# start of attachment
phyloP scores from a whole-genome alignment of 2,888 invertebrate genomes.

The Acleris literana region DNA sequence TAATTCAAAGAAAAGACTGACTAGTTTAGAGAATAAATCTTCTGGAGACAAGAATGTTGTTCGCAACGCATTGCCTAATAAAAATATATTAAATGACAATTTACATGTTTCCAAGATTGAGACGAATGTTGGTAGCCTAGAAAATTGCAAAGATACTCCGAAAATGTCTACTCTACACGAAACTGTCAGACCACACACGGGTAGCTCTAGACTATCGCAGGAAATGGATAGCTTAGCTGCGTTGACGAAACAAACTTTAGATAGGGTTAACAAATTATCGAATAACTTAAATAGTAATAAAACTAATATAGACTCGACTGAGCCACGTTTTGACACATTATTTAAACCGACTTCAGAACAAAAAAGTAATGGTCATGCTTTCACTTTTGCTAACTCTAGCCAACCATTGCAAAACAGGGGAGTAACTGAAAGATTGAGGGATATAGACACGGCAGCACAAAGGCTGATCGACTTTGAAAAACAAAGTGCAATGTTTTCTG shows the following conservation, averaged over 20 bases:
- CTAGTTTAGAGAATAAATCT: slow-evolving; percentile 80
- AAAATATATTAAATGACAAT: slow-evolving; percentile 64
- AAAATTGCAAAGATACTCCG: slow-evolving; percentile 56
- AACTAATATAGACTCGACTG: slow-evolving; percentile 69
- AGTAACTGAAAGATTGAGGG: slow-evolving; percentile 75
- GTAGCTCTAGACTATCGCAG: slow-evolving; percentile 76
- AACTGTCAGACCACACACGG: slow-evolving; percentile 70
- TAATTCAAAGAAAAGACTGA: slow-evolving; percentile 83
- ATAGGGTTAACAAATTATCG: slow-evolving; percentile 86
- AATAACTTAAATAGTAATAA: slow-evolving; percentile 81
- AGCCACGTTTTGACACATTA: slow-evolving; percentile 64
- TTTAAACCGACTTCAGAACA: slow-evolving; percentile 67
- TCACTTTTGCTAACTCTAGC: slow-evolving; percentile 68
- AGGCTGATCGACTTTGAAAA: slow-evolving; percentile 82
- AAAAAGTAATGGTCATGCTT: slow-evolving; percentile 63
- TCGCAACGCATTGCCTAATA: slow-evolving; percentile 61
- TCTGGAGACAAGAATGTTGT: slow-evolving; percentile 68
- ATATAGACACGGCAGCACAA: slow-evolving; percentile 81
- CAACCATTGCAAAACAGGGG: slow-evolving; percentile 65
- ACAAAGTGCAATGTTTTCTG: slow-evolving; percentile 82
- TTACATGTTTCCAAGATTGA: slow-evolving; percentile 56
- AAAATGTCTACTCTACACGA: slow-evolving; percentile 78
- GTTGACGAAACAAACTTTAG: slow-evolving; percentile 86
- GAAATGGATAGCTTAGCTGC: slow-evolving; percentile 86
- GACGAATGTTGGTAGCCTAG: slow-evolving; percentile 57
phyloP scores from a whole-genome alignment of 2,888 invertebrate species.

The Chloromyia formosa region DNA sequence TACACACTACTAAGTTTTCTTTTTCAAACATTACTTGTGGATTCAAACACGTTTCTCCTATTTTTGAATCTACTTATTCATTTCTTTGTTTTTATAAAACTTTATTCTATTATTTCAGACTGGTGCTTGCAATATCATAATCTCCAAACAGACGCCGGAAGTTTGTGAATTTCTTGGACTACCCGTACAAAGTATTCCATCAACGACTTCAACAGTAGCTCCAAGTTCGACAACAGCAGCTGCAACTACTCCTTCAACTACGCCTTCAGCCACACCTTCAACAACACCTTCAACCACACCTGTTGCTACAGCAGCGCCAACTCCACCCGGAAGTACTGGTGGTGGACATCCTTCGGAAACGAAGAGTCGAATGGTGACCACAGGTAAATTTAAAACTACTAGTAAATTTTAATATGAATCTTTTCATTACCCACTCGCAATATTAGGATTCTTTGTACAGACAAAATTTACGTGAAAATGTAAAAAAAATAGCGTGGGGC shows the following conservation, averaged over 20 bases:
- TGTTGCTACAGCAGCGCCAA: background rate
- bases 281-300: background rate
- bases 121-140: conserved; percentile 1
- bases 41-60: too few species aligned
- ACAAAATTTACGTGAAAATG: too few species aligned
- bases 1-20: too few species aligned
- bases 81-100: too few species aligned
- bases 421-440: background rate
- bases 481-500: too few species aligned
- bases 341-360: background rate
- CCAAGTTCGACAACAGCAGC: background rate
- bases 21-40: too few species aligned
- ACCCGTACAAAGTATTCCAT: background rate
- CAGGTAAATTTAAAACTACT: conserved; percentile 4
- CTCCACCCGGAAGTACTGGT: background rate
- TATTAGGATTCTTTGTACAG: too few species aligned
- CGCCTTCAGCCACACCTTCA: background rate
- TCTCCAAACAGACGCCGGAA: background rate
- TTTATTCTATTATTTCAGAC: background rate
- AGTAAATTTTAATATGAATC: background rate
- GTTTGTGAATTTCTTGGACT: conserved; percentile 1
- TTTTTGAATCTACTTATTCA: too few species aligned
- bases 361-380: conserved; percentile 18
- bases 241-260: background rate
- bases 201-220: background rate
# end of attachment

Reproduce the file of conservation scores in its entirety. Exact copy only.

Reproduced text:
phyloP scores from a whole-genome alignment of 2,888 invertebrate genomes.

The Acleris literana region DNA sequence TAATTCAAAGAAAAGACTGACTAGTTTAGAGAATAAATCTTCTGGAGACAAGAATGTTGTTCGCAACGCATTGCCTAATAAAAATATATTAAATGACAATTTACATGTTTCCAAGATTGAGACGAATGTTGGTAGCCTAGAAAATTGCAAAGATACTCCGAAAATGTCTACTCTACACGAAACTGTCAGACCACACACGGGTAGCTCTAGACTATCGCAGGAAATGGATAGCTTAGCTGCGTTGACGAAACAAACTTTAGATAGGGTTAACAAATTATCGAATAACTTAAATAGTAATAAAACTAATATAGACTCGACTGAGCCACGTTTTGACACATTATTTAAACCGACTTCAGAACAAAAAAGTAATGGTCATGCTTTCACTTTTGCTAACTCTAGCCAACCATTGCAAAACAGGGGAGTAACTGAAAGATTGAGGGATATAGACACGGCAGCACAAAGGCTGATCGACTTTGAAAAACAAAGTGCAATGTTTTCTG shows the following conservation, averaged over 20 bases:
- CTAGTTTAGAGAATAAATCT: slow-evolving; percentile 80
- AAAATATATTAAATGACAAT: slow-evolving; percentile 64
- AAAATTGCAAAGATACTCCG: slow-evolving; percentile 56
- AACTAATATAGACTCGACTG: slow-evolving; percentile 69
- AGTAACTGAAAGATTGAGGG: slow-evolving; percentile 75
- GTAGCTCTAGACTATCGCAG: slow-evolving; percentile 76
- AACTGTCAGACCACACACGG: slow-evolving; percentile 70
- TAATTCAAAGAAAAGACTGA: slow-evolving; percentile 83
- ATAGGGTTAACAAATTATCG: slow-evolving; percentile 86
- AATAACTTAAATAGTAATAA: slow-evolving; percentile 81
- AGCCACGTTTTGACACATTA: slow-evolving; percentile 64
- TTTAAACCGACTTCAGAACA: slow-evolving; percentile 67
- TCACTTTTGCTAACTCTAGC: slow-evolving; percentile 68
- AGGCTGATCGACTTTGAAAA: slow-evolving; percentile 82
- AAAAAGTAATGGTCATGCTT: slow-evolving; percentile 63
- TCGCAACGCATTGCCTAATA: slow-evolving; percentile 61
- TCTGGAGACAAGAATGTTGT: slow-evolving; percentile 68
- ATATAGACACGGCAGCACAA: slow-evolving; percentile 81
- CAACCATTGCAAAACAGGGG: slow-evolving; percentile 65
- ACAAAGTGCAATGTTTTCTG: slow-evolving; percentile 82
- TTACATGTTTCCAAGATTGA: slow-evolving; percentile 56
- AAAATGTCTACTCTACACGA: slow-evolving; percentile 78
- GTTGACGAAACAAACTTTAG: slow-evolving; percentile 86
- GAAATGGATAGCTTAGCTGC: slow-evolving; percentile 86
- GACGAATGTTGGTAGCCTAG: slow-evolving; percentile 57
phyloP scores from a whole-genome alignment of 2,888 invertebrate species.

The Chloromyia formosa region DNA sequence TACACACTACTAAGTTTTCTTTTTCAAACATTACTTGTGGATTCAAACACGTTTCTCCTATTTTTGAATCTACTTATTCATTTCTTTGTTTTTATAAAACTTTATTCTATTATTTCAGACTGGTGCTTGCAATATCATAATCTCCAAACAGACGCCGGAAGTTTGTGAATTTCTTGGACTACCCGTACAAAGTATTCCATCAACGACTTCAACAGTAGCTCCAAGTTCGACAACAGCAGCTGCAACTACTCCTTCAACTACGCCTTCAGCCACACCTTCAACAACACCTTCAACCACACCTGTTGCTACAGCAGCGCCAACTCCACCCGGAAGTACTGGTGGTGGACATCCTTCGGAAACGAAGAGTCGAATGGTGACCACAGGTAAATTTAAAACTACTAGTAAATTTTAATATGAATCTTTTCATTACCCACTCGCAATATTAGGATTCTTTGTACAGACAAAATTTACGTGAAAATGTAAAAAAAATAGCGTGGGGC shows the following conservation, averaged over 20 bases:
- TGTTGCTACAGCAGCGCCAA: background rate
- bases 281-300: background rate
- bases 121-140: conserved; percentile 1
- bases 41-60: too few species aligned
- ACAAAATTTACGTGAAAATG: too few species aligned
- bases 1-20: too few species aligned
- bases 81-100: too few species aligned
- bases 421-440: background rate
- bases 481-500: too few species aligned
- bases 341-360: background rate
- CCAAGTTCGACAACAGCAGC: background rate
- bases 21-40: too few species aligned
- ACCCGTACAAAGTATTCCAT: background rate
- CAGGTAAATTTAAAACTACT: conserved; percentile 4
- CTCCACCCGGAAGTACTGGT: background rate
- TATTAGGATTCTTTGTACAG: too few species aligned
- CGCCTTCAGCCACACCTTCA: background rate
- TCTCCAAACAGACGCCGGAA: background rate
- TTTATTCTATTATTTCAGAC: background rate
- AGTAAATTTTAATATGAATC: background rate
- GTTTGTGAATTTCTTGGACT: conserved; percentile 1
- TTTTTGAATCTACTTATTCA: too few species aligned
- bases 361-380: conserved; percentile 18
- bases 241-260: background rate
- bases 201-220: background rate